The stress and confusion surrounding Proximity is perhaps one of the biggest negative factors in the Assignment process. Dr. DeStefano shared that parents feel they do not have control due to this confusion; if we remove that confusion, we suspect there would be a substantial improvement of perception. So one goal is to clarify and document the entire process in “common language”. Even when talking among ourselves, nobody at the table knew all the answers. Which is scary. One thought came up which is quite a paradigm shift; what if we just got rid of Proximity altogether? I am not sure they (Unit 4) are ready for such a large leap, but at the very least we have the question on the table and we can chew on it. I expressed that we really need to simplify, and at the same time, put as much online as possible for those who crave more information. For instance, put Edulog online. If folks can immediately find out what their proximity is, you have removed a ton of questions.

    I did ask how Unit 4 determines exactly what the problems are, from the community’s perspective, given that not everyone communicates online or goes to Board Meetings. My question got lost in the shuffle as Dr. DeStefano raised another question/point, and I forgot to go back to it. I want to be very careful about defining a solution to our own perceived issue. However, Dr. DeStefano did add a bit of weight based on her own research. Which is pretty much what we are going with at this point.

    As I stated, I was very glad we had this meeting. I did not expect to solve many problems with this first go-round, but I see doors opening.

  6. charlesdschultz Says:

    I forgot to mention something else. We did a little daydreaming about what a better (online) registration might look like. What if your first choice school was your “Proximity” school? What if you could filter by school features such as start time, balanced calendar, time on bus from your house, “theme” or Magnet focus, etc. In general, there are lots of things that can be done to make things more user-friendly for incoming parents. Someone else also mentioned having optional survey questions like “why did you choose the schools you did?” to be used for the purpose of internal discussions and feedback.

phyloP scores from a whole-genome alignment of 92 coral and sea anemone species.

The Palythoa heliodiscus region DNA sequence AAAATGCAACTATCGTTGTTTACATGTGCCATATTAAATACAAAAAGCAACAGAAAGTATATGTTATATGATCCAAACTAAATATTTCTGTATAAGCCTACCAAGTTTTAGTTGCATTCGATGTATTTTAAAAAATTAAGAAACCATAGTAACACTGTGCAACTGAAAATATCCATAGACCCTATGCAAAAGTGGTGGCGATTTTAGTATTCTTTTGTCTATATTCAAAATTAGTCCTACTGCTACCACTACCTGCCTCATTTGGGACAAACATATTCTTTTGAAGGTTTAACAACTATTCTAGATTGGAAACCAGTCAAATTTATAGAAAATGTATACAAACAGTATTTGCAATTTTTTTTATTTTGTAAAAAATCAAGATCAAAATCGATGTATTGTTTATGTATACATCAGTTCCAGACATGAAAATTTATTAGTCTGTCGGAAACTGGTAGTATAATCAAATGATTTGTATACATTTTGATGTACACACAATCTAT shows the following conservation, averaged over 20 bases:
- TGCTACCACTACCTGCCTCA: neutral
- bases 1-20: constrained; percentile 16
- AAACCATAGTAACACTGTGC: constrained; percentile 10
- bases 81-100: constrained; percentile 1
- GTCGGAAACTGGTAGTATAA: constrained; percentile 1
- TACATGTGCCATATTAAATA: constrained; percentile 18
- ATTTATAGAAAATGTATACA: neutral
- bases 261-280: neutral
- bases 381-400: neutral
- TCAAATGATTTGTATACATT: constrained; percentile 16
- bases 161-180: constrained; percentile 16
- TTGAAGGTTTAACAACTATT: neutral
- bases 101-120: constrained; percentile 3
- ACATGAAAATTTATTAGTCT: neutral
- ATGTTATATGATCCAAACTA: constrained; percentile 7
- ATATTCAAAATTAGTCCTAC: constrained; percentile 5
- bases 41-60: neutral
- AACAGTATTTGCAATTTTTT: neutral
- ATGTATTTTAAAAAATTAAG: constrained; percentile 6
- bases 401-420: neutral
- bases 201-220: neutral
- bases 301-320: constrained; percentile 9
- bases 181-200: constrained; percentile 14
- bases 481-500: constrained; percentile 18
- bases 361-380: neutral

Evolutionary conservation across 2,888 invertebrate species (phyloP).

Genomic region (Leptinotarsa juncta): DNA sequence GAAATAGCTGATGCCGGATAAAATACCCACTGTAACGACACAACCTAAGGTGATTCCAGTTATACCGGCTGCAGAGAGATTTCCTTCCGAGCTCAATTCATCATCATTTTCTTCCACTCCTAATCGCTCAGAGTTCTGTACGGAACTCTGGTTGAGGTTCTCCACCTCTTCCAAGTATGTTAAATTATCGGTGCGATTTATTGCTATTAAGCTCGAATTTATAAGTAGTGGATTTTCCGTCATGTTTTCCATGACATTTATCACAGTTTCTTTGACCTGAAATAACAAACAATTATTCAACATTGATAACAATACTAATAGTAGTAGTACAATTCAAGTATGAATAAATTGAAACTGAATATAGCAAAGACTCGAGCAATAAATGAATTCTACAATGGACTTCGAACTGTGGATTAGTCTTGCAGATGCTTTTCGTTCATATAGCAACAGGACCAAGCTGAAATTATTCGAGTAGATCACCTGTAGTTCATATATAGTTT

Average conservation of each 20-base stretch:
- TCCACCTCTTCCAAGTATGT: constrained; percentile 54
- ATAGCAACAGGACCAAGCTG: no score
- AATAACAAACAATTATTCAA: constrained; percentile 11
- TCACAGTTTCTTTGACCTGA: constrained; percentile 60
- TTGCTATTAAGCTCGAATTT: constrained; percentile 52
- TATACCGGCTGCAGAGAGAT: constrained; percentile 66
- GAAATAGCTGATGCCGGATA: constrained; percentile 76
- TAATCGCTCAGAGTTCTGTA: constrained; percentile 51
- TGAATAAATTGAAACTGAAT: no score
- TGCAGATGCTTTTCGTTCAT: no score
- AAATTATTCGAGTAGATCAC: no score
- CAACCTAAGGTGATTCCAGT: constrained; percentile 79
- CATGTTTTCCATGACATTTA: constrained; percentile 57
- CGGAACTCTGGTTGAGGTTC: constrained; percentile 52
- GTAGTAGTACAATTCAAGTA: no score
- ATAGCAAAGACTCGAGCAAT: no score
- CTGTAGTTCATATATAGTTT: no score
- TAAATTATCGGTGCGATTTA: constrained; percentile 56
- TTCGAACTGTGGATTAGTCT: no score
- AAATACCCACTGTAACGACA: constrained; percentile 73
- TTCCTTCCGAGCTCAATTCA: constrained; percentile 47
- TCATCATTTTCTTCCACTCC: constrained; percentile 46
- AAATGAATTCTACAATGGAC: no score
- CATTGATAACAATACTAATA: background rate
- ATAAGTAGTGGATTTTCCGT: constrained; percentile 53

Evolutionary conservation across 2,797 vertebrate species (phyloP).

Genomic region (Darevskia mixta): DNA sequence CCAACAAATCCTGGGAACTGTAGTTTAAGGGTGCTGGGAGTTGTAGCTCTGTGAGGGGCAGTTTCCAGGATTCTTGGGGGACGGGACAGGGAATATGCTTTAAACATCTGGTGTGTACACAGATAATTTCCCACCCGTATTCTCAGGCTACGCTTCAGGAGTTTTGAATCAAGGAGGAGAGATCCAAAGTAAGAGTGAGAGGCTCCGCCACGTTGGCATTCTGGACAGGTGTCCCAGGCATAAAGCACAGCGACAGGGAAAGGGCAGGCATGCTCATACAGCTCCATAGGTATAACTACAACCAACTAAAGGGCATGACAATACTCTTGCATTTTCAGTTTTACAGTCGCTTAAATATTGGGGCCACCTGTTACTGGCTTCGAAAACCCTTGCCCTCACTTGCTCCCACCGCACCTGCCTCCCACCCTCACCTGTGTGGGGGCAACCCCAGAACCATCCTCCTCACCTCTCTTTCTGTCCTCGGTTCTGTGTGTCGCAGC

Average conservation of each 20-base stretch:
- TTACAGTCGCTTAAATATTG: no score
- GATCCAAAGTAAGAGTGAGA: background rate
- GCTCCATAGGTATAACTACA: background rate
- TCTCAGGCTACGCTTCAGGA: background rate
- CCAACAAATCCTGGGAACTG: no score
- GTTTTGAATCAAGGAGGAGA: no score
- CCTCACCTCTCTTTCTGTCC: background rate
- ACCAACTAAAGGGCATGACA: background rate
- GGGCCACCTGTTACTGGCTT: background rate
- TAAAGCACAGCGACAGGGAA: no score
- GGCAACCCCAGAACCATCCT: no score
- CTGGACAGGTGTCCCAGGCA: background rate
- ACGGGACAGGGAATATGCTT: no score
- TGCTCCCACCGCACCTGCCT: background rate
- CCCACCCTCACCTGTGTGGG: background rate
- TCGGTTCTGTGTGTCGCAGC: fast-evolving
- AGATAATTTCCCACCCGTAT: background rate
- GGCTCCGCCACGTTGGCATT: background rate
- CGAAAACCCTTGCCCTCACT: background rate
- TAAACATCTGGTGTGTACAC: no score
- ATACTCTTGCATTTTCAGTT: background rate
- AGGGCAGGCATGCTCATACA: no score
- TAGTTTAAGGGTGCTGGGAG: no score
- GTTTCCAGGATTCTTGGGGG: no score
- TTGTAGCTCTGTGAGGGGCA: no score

7. Chuck Jackson Says:

    I agree, a very encouraging meeting. I recall a few other notes but Dr. Wiegand recounted them as she summarized her notes so I’m not worried about the group forgetting them.

    I love problem solving, it really gets my juices flowing so I had a great time with all the ideas and good listening. Don’t know when it’s appropriate but any time Unit 4 is working to solve problems they should call in community people and let us go to work on it. Fun!

    There are a lot of things that we couldn’t cover. We talked about the University – School relationship and that it is strong. Perhaps but I’d like to explore that more and see how to make it more systematic. Not so we can create a bereaucratic hassle but so that there is access for all. I also wonder about a system where there is collaboration and evaluation all happening between the same partners. When does the relationship hamper the objectivity? Sometimes what the community thinks is best for the school will cause rifts in the relationship. How (or who) does the university respond (to)?

    Obtaining more information on the district’s relationship with Alves will certainly be interesting. Expert or not, it doesn’t seem like what he’s offering needs to be in expert hands. Perhaps he does more than what is obvious, but that’s where the research comes in.

    There were really three possible solutions to proximity as an issue. It doesn’t seem like eliminating it as a consideration (outside of a consideration for parents as they rank their schools) is a likely solution (though an elegant one IMHO). Putting a geographic service on the web might be easy but at least as it came up in the meeting, putting Edulog online is expensive.

    Another thought that seemed to get easy agreement was to develop an FAQ to serve as a parental orientation. Things from easy questions like “What door do I come in?” to something more complex like “How do I best advocate for my child in this system?” Wonder what Qs parents want answers to? Especially novice parents (those totally new to the experience)?

  8. 2012-2013 Kindergarten Lottery data released « A citizen’s blog about Champaign Unit 4 Says:

    […] that my request to standardize the data was not satisfied – my hope is that we will stop using Alves and thus the standarization temporarily becomes a moot issue. I need to follow up with Dr. Wiegand […]

  9. The Dilemma of Controlled Choice – community dialog requested « A citizen’s blog about Champaign Unit 4 Says:

    […] 6 February 2012 – Meeting with Wiegand, Nadrozny and DeStefano (Lottery “Evaluator”) […]